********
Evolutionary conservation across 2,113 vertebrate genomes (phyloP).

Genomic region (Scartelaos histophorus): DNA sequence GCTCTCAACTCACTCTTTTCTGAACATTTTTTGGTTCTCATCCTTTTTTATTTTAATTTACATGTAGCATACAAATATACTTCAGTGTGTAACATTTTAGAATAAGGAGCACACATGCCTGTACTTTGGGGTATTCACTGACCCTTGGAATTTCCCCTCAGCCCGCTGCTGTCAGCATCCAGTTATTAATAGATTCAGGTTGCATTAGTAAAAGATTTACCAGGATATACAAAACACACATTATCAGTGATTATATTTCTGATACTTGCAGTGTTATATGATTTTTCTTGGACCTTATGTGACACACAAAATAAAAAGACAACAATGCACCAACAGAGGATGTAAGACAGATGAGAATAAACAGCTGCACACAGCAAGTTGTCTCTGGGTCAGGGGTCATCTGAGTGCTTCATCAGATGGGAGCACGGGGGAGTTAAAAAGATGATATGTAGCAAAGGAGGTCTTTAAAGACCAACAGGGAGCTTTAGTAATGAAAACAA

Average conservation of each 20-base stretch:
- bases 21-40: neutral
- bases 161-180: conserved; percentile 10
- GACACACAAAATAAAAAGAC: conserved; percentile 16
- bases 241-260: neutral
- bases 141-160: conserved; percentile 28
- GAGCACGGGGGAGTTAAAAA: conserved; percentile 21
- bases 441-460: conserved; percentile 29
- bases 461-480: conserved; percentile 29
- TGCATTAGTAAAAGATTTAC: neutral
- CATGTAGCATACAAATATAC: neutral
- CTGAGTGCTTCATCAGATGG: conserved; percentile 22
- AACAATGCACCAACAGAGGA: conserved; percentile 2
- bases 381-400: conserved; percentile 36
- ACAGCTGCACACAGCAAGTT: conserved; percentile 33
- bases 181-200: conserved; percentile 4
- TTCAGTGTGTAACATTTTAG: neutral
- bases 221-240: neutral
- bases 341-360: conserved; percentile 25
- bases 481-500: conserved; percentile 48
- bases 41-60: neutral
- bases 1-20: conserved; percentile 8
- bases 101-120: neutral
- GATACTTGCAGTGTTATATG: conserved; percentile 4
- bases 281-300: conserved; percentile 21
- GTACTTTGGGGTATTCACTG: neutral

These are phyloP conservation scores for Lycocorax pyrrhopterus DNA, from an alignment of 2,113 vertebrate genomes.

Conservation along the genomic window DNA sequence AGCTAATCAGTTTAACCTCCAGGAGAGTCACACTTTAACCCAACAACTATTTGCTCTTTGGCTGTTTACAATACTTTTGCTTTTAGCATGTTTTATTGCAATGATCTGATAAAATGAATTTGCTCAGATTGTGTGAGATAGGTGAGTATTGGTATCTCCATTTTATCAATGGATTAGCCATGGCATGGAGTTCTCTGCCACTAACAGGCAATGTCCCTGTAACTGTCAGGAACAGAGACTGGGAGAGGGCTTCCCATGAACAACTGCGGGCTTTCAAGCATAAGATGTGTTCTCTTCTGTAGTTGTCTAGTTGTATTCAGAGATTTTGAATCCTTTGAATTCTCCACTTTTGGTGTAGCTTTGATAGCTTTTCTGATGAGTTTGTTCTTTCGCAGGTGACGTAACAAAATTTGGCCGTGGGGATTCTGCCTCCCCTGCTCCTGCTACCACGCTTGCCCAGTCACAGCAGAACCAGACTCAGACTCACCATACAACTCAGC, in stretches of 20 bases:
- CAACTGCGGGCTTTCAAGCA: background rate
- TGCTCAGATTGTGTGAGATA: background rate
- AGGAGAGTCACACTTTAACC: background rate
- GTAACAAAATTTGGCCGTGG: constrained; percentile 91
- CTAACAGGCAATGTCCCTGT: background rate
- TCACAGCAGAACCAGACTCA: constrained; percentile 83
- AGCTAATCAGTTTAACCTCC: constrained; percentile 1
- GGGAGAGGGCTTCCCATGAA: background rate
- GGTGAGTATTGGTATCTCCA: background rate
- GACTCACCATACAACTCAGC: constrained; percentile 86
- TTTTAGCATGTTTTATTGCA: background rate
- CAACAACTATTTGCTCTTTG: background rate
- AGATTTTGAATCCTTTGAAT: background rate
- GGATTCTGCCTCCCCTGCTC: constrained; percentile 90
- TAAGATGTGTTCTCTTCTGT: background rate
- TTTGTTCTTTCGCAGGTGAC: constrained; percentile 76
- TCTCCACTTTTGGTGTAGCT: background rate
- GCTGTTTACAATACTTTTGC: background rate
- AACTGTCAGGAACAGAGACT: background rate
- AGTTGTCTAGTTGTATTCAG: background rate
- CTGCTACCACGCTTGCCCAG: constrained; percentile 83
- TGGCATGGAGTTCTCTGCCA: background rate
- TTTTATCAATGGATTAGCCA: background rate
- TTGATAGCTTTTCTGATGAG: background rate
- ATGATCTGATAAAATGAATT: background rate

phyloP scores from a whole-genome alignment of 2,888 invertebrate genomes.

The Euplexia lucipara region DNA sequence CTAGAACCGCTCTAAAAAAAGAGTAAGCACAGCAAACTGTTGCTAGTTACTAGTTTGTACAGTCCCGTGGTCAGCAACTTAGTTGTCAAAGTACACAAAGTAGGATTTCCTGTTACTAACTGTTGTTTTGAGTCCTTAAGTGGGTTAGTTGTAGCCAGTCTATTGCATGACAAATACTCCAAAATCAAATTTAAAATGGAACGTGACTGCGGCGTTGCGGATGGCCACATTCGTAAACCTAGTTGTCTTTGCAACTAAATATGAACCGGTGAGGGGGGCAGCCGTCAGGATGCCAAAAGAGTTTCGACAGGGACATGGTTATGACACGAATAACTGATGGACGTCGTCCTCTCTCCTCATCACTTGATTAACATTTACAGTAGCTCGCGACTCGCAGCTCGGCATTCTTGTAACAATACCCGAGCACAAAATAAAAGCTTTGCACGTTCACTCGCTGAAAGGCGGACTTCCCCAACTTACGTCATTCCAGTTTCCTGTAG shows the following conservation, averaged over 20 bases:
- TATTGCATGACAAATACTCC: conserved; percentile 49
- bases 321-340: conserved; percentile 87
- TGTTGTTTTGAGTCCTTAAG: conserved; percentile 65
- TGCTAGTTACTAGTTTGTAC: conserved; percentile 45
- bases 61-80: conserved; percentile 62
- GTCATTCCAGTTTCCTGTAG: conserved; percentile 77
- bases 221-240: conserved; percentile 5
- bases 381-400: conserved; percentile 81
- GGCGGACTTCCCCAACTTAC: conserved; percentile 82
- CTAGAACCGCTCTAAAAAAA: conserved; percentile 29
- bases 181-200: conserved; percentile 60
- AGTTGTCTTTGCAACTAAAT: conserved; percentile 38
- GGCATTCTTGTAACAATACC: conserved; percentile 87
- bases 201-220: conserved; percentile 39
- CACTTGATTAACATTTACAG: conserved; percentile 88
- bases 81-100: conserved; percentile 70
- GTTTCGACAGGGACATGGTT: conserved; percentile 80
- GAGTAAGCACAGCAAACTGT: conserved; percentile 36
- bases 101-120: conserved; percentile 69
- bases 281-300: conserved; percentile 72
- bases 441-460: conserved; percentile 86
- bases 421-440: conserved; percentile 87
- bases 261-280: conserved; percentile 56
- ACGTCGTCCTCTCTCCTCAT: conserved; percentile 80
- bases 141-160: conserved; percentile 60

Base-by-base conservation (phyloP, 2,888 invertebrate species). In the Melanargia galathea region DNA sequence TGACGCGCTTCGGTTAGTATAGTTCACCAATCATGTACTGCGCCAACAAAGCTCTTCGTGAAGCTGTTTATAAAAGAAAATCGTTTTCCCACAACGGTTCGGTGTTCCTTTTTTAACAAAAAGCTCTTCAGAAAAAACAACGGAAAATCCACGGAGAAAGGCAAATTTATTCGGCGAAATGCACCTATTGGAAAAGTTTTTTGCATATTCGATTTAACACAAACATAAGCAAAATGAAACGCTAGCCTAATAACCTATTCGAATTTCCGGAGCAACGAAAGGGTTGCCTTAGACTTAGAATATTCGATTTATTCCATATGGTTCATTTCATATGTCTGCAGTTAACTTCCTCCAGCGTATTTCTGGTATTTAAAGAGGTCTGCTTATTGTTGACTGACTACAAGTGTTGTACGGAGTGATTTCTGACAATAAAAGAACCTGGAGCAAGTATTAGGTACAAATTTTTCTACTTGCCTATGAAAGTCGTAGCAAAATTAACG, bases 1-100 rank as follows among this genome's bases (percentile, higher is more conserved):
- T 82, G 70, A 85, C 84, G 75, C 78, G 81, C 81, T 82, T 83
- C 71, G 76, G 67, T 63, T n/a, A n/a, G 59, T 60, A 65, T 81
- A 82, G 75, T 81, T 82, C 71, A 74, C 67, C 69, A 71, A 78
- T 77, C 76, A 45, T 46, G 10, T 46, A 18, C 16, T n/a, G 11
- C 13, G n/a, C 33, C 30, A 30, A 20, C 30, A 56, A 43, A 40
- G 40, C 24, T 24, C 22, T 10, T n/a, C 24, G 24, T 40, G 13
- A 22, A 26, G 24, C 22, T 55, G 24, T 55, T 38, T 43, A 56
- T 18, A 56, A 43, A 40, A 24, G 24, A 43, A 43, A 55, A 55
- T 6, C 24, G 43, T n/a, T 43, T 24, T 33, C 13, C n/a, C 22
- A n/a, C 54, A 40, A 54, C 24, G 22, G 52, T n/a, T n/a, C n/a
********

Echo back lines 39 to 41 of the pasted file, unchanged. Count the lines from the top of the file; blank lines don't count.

- GGTGAGTATTGGTATCTCCA: background rate
- GACTCACCATACAACTCAGC: constrained; percentile 86
- TTTTAGCATGTTTTATTGCA: background rate